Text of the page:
This concept is clearly not an Andalite. In addition to a basic Google image search for Andalite concepts, I also looked at other alien drawings and specifically ran a search for hexapod concepts. This one was one of my favorites. Obviously the design is lacking a tail, fur, and so many of things associated with Andalites, but this is a roughly ungulate design (though lacking hooves) that - much like Lackofa's design, includes the "arms" without forcing a humanoid torso. It wouldn't be hard to adapt this concept into an Andalite and it offers valuable insight on how far I can push the definition.

And finally, we come to the Venezuelan poodle moth. I included this for a few reasons. For some reason, looking at those overly large black eyes amid the white fluff, it seams to really sell that this would be a creature that speaks telepathically. Also, I came across a comment by a Tumblr user  that envisioned Andalites with more insectoid qualities. With the Taxxons also in-universe, I would be hesitant to really push for too much insect attributes, but this moth is just too cute and I could see making a case for making the Andalites less obviously mammalian.

This is just a thumbnail sketch, but it gave me a good skeletal anatomy for Andalites, and right now I'm working on some soft-tissue designs. I figured Andalites would have an internal anatomy somewhere between arthropods and vertebrates (an idea Lackof actually tried recently). I've designed the "human" torso as something of an elongated neck or thorax. I'm having trouble working out the tail. It needs to be long enough to whip past the torso, and it's something I'm going to have to work out later, I guess.

And here's one my first test renderings. I'm still working out Andalite ears, but I'm otherwise really happy with the way this turned out.

I came up with a way to account for the Andalite "jaw" as being a highly sophisticated respiratory function. Life on the Andalite homeworld is described as having very little biodiversity and I've attributed this to their planet having a thinner atmosphere and slightly less sunlight. This would also explain why the plant forms on their planet are said to be so highly evolved. The three-slit nose and "jaw" work together as something of a biological gas mask and the Andalites would have a lot of evolutionary adaptations to absorb oxygen from a thinner atmosphere.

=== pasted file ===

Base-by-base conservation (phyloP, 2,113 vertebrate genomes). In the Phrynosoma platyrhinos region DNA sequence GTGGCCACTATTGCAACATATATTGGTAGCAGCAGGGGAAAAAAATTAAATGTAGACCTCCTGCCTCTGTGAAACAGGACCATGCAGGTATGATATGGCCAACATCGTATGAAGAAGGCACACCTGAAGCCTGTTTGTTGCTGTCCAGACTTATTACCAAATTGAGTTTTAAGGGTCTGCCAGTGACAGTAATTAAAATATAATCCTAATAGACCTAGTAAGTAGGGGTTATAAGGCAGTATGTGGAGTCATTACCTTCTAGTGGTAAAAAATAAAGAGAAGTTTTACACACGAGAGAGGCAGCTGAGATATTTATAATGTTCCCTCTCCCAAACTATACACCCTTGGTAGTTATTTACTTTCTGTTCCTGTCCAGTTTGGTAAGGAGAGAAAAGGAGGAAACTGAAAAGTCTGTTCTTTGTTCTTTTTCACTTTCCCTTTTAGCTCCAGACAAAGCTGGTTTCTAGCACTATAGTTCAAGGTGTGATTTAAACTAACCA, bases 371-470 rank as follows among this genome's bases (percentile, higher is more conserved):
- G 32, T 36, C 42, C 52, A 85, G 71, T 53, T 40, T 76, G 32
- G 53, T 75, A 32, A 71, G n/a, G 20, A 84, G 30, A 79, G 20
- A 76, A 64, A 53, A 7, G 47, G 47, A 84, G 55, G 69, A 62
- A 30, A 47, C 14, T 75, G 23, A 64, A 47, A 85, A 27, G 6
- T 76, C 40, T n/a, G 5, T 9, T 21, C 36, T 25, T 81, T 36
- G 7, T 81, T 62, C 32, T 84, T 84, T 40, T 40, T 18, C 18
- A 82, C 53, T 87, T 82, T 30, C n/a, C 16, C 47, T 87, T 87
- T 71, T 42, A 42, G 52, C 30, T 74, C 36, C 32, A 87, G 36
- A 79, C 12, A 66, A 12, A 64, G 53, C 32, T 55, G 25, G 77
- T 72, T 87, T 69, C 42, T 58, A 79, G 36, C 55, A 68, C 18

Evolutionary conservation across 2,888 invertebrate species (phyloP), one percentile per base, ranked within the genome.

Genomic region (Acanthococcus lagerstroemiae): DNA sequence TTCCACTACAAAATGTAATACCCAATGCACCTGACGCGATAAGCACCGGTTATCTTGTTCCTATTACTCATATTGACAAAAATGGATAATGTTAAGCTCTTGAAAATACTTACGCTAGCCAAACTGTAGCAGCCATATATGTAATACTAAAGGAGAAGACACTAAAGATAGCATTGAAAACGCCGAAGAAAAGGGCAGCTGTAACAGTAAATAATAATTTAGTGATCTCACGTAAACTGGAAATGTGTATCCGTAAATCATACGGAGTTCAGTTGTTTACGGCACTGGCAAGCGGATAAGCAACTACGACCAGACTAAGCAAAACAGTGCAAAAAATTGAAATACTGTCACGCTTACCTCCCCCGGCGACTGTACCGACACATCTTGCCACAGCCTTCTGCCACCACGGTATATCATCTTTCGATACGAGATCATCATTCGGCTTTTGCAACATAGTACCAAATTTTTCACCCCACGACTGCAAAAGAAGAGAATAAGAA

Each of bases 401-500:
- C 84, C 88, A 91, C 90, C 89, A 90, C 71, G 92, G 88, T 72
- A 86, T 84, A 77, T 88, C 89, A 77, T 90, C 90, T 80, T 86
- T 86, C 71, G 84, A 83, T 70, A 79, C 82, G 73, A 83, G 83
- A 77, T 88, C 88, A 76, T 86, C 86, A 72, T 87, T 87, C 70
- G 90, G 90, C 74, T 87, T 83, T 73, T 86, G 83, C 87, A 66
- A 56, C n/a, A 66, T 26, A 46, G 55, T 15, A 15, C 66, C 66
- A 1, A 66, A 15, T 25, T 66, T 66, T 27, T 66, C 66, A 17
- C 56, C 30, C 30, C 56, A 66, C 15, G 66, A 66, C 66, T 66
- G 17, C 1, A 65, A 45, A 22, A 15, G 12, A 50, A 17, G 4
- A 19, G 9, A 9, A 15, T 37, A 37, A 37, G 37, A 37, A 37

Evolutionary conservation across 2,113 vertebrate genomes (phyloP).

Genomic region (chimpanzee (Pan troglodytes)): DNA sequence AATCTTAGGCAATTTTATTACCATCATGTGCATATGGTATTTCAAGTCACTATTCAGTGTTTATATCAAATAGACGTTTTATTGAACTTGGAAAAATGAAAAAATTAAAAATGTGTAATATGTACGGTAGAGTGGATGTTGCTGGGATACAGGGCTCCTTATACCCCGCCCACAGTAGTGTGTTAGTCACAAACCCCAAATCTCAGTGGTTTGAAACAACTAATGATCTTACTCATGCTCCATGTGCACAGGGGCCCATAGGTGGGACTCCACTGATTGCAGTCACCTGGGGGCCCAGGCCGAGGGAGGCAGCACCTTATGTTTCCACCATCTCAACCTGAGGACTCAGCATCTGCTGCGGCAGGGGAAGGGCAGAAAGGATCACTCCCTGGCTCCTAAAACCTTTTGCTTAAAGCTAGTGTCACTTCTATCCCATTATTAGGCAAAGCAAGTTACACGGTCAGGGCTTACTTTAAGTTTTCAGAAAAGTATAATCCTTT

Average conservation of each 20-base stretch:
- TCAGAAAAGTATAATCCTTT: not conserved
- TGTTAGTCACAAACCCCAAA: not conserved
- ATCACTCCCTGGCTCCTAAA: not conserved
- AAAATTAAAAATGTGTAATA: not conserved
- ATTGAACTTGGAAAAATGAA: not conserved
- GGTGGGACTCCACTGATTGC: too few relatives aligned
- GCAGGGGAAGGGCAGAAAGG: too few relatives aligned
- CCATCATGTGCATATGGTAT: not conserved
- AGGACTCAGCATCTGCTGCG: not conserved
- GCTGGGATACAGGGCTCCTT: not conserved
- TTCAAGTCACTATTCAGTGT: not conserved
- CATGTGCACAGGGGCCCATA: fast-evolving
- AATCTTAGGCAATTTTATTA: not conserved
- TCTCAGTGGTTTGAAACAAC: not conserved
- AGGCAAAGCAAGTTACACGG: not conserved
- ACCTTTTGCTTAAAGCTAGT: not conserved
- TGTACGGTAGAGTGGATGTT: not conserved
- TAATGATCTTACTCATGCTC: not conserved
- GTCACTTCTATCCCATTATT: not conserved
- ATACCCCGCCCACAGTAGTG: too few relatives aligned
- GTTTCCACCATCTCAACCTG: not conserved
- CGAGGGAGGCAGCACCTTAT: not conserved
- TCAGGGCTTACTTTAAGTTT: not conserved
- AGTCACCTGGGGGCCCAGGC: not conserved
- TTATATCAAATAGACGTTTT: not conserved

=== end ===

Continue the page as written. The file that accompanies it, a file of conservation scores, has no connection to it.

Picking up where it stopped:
I figured the lungs would be housed in this proto-torso. I thought the segmented sections would look very cool and moth-like as they inflate and deflate, but without doing the test animations, I'm still on the fence about it.

Offline XenoFrobe

  • Hero Member
  • *****
  • Posts: 702
  • Insanity Meter:
  • Country: us
  • Karma: 50
  • Gender: Male
  • RAF's resident geeky gryphon
    • My deviantArt
Re: 3D Modeling an Andalite
« Reply #1 on: May 16, 2017, 01:16:04 PM »
This is fascinating stuff.  :D  I love the concepts you're pouring into it, keeping it from being too obviously mammalian.  Excessively humanoid aliens is something that bugs me because it doesn't really make sense most of the time.  I also like that the skeleton sketch you're going off of has that kind of short leg base which would enable more tail-whipping past the upper torso and give more rotational mobility for that purpose.
Spoiler: A writer at heart: (click to show/hide)

Offline Forlin

  • Fandalite-Controller
  • Donor
  • *********
  • Posts: 69
  • Insanity Meter:
  • Country: us
  • Karma: 0
  • Gender: Male
  • I love aliens too much...
    • Animorphs Continuation
Re: 3D Modeling an Andalite
« Reply #2 on: May 16, 2017, 04:52:39 PM »
Oooh, this is delightful.  I absolutely love the work you've put into this.  I've never been able to design one, but I'm always such a fan of very alien-looking, well, aliens, and I'm digging your design for the Andalites.  I am so looking forward to seeing more!

Offline rubyPui

  • Newbie
  • *
  • Posts: 1
  • Insanity Meter:
  • Country: vn
  • Karma: 0
Re: 3D Modeling an Andalite
« Reply #3 on: May 24, 2017, 08:23:52 AM »
Your model look amazing! But it made me wonder about the facial different between male and female andelite. Also, i have thought that their jaws are not need and become small. so they have  1 piece of skull only (i mean mammals need to eat through mouths, Andelites dont.
Sr, my mother tounge is not English :(